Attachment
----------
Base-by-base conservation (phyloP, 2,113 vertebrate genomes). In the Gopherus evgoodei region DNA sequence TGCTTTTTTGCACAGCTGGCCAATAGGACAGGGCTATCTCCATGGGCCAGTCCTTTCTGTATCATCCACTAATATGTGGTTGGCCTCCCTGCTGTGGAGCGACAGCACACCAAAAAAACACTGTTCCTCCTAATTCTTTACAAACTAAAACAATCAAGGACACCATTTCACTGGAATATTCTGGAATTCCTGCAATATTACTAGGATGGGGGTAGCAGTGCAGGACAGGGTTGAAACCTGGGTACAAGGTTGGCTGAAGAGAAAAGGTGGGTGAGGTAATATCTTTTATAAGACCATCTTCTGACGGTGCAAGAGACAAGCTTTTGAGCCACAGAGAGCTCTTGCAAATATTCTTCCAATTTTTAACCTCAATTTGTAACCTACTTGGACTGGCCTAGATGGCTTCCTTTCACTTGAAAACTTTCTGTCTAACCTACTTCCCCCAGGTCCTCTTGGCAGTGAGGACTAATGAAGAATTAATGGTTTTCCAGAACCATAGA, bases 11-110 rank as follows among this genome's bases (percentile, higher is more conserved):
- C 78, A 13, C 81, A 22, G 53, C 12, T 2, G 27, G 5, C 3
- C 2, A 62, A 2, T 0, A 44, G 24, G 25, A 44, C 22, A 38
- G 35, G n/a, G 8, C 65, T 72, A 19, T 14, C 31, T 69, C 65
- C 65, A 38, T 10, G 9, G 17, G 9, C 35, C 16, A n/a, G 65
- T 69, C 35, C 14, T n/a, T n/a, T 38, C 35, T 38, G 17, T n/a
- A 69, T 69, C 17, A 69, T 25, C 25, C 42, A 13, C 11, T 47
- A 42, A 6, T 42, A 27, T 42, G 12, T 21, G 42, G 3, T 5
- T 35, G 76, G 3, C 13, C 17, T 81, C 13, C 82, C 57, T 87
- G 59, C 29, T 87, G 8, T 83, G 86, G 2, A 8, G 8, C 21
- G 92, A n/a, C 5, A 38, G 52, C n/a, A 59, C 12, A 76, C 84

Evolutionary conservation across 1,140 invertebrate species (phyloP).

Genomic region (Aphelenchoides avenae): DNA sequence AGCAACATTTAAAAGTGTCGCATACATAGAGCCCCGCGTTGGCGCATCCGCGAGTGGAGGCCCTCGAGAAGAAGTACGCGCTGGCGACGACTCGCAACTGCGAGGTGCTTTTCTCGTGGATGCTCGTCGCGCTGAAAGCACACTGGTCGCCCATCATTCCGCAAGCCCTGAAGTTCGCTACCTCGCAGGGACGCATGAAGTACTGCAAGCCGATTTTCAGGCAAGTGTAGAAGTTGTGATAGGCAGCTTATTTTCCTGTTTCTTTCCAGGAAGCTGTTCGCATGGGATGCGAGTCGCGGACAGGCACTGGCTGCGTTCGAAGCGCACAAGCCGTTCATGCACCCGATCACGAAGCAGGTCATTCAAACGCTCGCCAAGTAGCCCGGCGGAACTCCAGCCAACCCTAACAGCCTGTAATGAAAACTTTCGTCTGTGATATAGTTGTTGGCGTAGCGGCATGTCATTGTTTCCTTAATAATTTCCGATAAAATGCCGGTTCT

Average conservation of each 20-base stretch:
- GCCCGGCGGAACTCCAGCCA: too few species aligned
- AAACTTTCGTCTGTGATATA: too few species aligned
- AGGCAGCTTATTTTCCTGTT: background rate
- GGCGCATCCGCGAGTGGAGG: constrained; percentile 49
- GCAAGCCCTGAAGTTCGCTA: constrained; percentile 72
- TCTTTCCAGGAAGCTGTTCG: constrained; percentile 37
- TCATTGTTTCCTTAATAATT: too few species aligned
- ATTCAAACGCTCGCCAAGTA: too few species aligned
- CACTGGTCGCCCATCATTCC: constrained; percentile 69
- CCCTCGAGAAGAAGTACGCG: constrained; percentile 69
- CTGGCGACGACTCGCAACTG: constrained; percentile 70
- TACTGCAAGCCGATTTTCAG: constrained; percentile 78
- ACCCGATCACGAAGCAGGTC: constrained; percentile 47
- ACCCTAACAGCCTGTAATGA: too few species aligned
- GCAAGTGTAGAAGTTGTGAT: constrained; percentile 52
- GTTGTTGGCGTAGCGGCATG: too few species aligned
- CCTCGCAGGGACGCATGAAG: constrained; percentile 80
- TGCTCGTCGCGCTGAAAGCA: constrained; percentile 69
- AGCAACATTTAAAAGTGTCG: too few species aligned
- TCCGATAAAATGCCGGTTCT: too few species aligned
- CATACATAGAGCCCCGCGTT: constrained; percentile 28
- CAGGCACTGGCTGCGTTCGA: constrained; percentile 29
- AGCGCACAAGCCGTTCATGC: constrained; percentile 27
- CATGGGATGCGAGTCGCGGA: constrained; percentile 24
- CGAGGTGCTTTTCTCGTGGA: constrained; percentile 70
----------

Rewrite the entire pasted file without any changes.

Base-by-base conservation (phyloP, 2,113 vertebrate genomes). In the Gopherus evgoodei region DNA sequence TGCTTTTTTGCACAGCTGGCCAATAGGACAGGGCTATCTCCATGGGCCAGTCCTTTCTGTATCATCCACTAATATGTGGTTGGCCTCCCTGCTGTGGAGCGACAGCACACCAAAAAAACACTGTTCCTCCTAATTCTTTACAAACTAAAACAATCAAGGACACCATTTCACTGGAATATTCTGGAATTCCTGCAATATTACTAGGATGGGGGTAGCAGTGCAGGACAGGGTTGAAACCTGGGTACAAGGTTGGCTGAAGAGAAAAGGTGGGTGAGGTAATATCTTTTATAAGACCATCTTCTGACGGTGCAAGAGACAAGCTTTTGAGCCACAGAGAGCTCTTGCAAATATTCTTCCAATTTTTAACCTCAATTTGTAACCTACTTGGACTGGCCTAGATGGCTTCCTTTCACTTGAAAACTTTCTGTCTAACCTACTTCCCCCAGGTCCTCTTGGCAGTGAGGACTAATGAAGAATTAATGGTTTTCCAGAACCATAGA, bases 11-110 rank as follows among this genome's bases (percentile, higher is more conserved):
- C 78, A 13, C 81, A 22, G 53, C 12, T 2, G 27, G 5, C 3
- C 2, A 62, A 2, T 0, A 44, G 24, G 25, A 44, C 22, A 38
- G 35, G n/a, G 8, C 65, T 72, A 19, T 14, C 31, T 69, C 65
- C 65, A 38, T 10, G 9, G 17, G 9, C 35, C 16, A n/a, G 65
- T 69, C 35, C 14, T n/a, T n/a, T 38, C 35, T 38, G 17, T n/a
- A 69, T 69, C 17, A 69, T 25, C 25, C 42, A 13, C 11, T 47
- A 42, A 6, T 42, A 27, T 42, G 12, T 21, G 42, G 3, T 5
- T 35, G 76, G 3, C 13, C 17, T 81, C 13, C 82, C 57, T 87
- G 59, C 29, T 87, G 8, T 83, G 86, G 2, A 8, G 8, C 21
- G 92, A n/a, C 5, A 38, G 52, C n/a, A 59, C 12, A 76, C 84

Evolutionary conservation across 1,140 invertebrate species (phyloP).

Genomic region (Aphelenchoides avenae): DNA sequence AGCAACATTTAAAAGTGTCGCATACATAGAGCCCCGCGTTGGCGCATCCGCGAGTGGAGGCCCTCGAGAAGAAGTACGCGCTGGCGACGACTCGCAACTGCGAGGTGCTTTTCTCGTGGATGCTCGTCGCGCTGAAAGCACACTGGTCGCCCATCATTCCGCAAGCCCTGAAGTTCGCTACCTCGCAGGGACGCATGAAGTACTGCAAGCCGATTTTCAGGCAAGTGTAGAAGTTGTGATAGGCAGCTTATTTTCCTGTTTCTTTCCAGGAAGCTGTTCGCATGGGATGCGAGTCGCGGACAGGCACTGGCTGCGTTCGAAGCGCACAAGCCGTTCATGCACCCGATCACGAAGCAGGTCATTCAAACGCTCGCCAAGTAGCCCGGCGGAACTCCAGCCAACCCTAACAGCCTGTAATGAAAACTTTCGTCTGTGATATAGTTGTTGGCGTAGCGGCATGTCATTGTTTCCTTAATAATTTCCGATAAAATGCCGGTTCT

Average conservation of each 20-base stretch:
- GCCCGGCGGAACTCCAGCCA: too few species aligned
- AAACTTTCGTCTGTGATATA: too few species aligned
- AGGCAGCTTATTTTCCTGTT: background rate
- GGCGCATCCGCGAGTGGAGG: constrained; percentile 49
- GCAAGCCCTGAAGTTCGCTA: constrained; percentile 72
- TCTTTCCAGGAAGCTGTTCG: constrained; percentile 37
- TCATTGTTTCCTTAATAATT: too few species aligned
- ATTCAAACGCTCGCCAAGTA: too few species aligned
- CACTGGTCGCCCATCATTCC: constrained; percentile 69
- CCCTCGAGAAGAAGTACGCG: constrained; percentile 69
- CTGGCGACGACTCGCAACTG: constrained; percentile 70
- TACTGCAAGCCGATTTTCAG: constrained; percentile 78
- ACCCGATCACGAAGCAGGTC: constrained; percentile 47
- ACCCTAACAGCCTGTAATGA: too few species aligned
- GCAAGTGTAGAAGTTGTGAT: constrained; percentile 52
- GTTGTTGGCGTAGCGGCATG: too few species aligned
- CCTCGCAGGGACGCATGAAG: constrained; percentile 80
- TGCTCGTCGCGCTGAAAGCA: constrained; percentile 69
- AGCAACATTTAAAAGTGTCG: too few species aligned
- TCCGATAAAATGCCGGTTCT: too few species aligned
- CATACATAGAGCCCCGCGTT: constrained; percentile 28
- CAGGCACTGGCTGCGTTCGA: constrained; percentile 29
- AGCGCACAAGCCGTTCATGC: constrained; percentile 27
- CATGGGATGCGAGTCGCGGA: constrained; percentile 24
- CGAGGTGCTTTTCTCGTGGA: constrained; percentile 70